I think you obviously feel very insecure in your friendships and take the 'rejection' very personally, but I think this is probably wrong- my experience is that when everyone has babies and toddlers, opportunities to see friends drastically diminish, everyone gets a bit more insular, or hangs out with friends who are close by and are convenient, rather than travelling to see old friends. This is sad, but it is just a stage, and an opportunity for you to make new friends too. I'm finding that now my children are older (10+) the opportunities to go out are much more frequent.

I'm not trying to say that your friends aren't a bit flaky or passive, lots of people are- but you seem to be taking it very personally when I don't think it is probably meant as a rejection, more as a thoughtlessness and just busyness with life.

Perhaps meeting up infrequently would be ok. It sounds like you do have quite a set idea of what friendships are like- coming over to dinner as a couple, meeting up a lot, and these things are shifting and changing now you are a parent, and they are for others too. I think looking for genuine connection, not expecting too much for people, and not seeing all things as 'rejection' may be the key here- perhaps talk it through with someone.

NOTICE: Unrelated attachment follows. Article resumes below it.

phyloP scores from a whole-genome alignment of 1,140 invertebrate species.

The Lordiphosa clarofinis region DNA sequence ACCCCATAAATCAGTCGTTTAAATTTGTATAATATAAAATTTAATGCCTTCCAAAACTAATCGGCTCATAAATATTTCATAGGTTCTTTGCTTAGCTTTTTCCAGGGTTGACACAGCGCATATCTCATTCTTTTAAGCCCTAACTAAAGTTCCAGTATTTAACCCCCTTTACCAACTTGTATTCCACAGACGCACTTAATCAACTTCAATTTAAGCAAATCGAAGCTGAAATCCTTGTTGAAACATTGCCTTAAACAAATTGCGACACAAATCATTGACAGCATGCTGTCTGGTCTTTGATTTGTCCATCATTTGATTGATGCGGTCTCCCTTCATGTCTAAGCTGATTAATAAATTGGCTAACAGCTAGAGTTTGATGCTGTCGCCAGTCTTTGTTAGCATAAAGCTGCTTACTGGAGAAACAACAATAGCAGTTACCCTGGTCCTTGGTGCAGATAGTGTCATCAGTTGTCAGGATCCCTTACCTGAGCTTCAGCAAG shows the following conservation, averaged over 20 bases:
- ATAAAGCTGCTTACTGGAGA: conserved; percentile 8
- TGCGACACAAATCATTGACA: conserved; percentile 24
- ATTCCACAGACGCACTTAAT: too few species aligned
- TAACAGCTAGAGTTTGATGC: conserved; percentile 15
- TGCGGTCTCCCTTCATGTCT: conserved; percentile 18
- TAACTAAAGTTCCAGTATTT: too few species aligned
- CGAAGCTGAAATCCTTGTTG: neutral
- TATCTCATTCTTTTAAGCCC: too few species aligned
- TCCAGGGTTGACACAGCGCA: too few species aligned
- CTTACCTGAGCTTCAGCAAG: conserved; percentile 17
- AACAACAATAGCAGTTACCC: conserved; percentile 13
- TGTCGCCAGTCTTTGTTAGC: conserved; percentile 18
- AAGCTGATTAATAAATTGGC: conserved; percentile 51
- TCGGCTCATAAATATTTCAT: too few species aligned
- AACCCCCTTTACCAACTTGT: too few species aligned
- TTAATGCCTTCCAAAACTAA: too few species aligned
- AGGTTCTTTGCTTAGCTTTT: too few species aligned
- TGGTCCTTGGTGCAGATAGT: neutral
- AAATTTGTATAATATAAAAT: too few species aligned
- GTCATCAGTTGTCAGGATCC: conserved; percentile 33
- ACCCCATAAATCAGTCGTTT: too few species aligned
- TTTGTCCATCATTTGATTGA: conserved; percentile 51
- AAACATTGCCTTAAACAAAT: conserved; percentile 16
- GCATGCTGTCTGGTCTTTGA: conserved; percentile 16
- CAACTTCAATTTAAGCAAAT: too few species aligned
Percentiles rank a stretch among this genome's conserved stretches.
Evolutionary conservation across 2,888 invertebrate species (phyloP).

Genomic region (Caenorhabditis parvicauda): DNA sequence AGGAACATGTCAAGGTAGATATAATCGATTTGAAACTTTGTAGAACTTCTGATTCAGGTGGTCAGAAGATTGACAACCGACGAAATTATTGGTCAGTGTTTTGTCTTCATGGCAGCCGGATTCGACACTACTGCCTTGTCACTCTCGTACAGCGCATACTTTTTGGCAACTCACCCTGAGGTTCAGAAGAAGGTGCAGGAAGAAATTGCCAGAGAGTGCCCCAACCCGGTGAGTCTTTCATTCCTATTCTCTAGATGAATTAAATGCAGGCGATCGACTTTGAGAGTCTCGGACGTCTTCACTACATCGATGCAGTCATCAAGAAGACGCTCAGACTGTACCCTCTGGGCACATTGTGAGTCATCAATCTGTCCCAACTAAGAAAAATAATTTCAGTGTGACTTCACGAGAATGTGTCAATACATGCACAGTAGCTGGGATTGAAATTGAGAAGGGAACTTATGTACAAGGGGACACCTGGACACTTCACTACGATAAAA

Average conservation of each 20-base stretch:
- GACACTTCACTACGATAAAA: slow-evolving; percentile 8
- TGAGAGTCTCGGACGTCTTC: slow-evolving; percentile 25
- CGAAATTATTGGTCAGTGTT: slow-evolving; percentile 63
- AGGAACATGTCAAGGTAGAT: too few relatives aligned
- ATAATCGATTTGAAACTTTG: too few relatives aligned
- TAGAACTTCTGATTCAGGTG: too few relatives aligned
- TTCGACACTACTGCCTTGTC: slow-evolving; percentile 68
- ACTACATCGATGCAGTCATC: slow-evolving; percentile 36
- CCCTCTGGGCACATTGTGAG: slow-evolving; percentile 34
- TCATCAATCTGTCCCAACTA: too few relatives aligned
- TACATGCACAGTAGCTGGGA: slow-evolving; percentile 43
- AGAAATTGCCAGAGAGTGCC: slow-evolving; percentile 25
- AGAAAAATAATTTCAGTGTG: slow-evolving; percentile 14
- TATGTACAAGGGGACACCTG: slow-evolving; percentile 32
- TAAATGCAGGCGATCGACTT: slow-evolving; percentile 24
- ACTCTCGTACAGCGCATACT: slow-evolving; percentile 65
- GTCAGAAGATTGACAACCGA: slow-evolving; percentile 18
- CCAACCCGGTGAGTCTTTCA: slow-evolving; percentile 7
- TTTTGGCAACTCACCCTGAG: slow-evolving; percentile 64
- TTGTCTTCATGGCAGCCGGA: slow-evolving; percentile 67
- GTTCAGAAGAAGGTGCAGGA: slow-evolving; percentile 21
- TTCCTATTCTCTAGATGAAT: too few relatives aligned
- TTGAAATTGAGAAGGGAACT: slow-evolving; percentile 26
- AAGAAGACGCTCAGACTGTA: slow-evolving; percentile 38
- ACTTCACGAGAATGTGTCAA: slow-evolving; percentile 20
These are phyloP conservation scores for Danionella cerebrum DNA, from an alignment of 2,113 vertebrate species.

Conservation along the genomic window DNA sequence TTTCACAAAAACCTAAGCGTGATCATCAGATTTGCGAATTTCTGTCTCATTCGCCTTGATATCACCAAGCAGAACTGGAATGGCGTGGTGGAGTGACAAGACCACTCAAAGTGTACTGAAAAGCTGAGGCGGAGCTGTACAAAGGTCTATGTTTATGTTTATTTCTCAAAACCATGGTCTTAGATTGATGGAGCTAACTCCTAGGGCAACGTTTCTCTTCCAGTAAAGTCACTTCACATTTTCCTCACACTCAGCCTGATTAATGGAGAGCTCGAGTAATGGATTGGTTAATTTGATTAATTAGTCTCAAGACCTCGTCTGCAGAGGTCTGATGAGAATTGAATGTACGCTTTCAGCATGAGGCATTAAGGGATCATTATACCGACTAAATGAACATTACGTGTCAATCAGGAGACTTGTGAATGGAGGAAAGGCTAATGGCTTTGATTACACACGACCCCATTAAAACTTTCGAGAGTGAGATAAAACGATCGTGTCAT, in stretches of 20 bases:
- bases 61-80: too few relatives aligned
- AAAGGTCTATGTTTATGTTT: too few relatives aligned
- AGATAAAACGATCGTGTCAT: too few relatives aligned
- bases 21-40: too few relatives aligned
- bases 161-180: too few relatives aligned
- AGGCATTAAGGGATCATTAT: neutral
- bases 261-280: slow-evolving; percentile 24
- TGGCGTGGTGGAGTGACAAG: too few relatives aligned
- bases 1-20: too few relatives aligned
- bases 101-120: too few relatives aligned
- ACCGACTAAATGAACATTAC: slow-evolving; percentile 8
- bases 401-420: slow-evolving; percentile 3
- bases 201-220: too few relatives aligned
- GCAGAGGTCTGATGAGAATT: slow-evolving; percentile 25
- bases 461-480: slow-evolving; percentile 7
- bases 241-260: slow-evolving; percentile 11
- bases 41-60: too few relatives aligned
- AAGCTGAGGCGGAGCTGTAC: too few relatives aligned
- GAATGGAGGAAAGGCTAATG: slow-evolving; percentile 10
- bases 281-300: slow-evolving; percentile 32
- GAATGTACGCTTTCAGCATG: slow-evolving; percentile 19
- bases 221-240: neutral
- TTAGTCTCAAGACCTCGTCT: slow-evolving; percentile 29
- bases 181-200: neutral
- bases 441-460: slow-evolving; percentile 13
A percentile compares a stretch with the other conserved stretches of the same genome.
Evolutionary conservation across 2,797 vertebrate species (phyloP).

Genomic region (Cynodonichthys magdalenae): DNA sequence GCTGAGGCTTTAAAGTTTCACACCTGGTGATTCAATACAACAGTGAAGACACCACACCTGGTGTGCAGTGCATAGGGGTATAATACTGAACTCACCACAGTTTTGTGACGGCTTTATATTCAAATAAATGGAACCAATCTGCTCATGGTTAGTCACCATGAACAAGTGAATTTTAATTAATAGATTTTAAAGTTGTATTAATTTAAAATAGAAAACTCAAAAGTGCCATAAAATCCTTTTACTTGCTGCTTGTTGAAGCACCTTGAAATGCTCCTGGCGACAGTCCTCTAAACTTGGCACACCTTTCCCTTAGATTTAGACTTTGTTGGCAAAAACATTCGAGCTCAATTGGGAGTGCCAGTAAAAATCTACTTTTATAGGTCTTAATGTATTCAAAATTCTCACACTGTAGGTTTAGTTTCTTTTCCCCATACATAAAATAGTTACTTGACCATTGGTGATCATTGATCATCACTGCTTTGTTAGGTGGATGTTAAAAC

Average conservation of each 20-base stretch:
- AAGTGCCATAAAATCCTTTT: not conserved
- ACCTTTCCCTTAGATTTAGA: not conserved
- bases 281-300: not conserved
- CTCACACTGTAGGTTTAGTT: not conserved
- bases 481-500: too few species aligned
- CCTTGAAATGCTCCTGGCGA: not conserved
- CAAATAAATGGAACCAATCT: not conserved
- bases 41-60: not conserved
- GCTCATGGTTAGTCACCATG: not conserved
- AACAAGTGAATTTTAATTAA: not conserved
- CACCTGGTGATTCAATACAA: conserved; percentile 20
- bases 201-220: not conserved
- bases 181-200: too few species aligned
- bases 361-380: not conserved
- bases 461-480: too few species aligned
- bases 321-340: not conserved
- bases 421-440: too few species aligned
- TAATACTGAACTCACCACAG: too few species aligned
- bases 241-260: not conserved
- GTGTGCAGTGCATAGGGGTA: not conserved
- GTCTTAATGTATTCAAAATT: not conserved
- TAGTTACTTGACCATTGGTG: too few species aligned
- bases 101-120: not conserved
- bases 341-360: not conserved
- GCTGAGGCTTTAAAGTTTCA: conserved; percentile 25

I'm not trying to say that you aren't in the organizer role, and lots of people are quite passive in friendships, but you have a lot of time in the future to meet people and make new connections, you don't need to cling to these friends if it looks like the friendships are moving on.

maggiethemagpie Tue 30-Jun-15 10:15:36